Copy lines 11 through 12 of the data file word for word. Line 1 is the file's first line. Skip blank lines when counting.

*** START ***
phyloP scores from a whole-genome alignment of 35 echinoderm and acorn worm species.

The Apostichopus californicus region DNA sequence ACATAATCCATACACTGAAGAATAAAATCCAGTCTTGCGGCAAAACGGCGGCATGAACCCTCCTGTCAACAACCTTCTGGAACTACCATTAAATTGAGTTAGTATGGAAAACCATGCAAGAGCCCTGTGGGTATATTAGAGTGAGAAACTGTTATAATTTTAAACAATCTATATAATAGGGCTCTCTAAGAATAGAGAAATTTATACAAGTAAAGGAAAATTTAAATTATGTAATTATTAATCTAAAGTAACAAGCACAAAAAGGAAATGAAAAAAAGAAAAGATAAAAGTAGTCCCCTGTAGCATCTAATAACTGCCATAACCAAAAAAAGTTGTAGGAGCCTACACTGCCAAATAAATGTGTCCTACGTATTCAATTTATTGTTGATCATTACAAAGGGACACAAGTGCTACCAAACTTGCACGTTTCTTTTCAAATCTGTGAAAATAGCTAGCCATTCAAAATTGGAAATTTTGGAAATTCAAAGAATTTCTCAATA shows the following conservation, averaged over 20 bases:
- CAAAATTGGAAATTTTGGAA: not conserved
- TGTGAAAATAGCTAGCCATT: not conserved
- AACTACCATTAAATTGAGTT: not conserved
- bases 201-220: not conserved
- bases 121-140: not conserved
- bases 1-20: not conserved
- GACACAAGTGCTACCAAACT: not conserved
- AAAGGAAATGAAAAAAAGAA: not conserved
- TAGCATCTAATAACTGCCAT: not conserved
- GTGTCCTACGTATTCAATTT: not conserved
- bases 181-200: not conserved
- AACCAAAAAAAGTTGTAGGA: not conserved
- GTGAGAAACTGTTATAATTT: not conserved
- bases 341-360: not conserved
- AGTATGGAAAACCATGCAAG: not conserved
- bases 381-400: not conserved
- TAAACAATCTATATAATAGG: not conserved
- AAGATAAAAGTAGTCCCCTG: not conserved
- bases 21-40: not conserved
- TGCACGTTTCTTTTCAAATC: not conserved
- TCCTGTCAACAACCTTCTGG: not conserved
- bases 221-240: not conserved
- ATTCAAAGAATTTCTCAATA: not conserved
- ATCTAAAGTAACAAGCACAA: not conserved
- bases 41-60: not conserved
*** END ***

- TAGCATCTAATAACTGCCAT: not conserved
- GTGTCCTACGTATTCAATTT: not conserved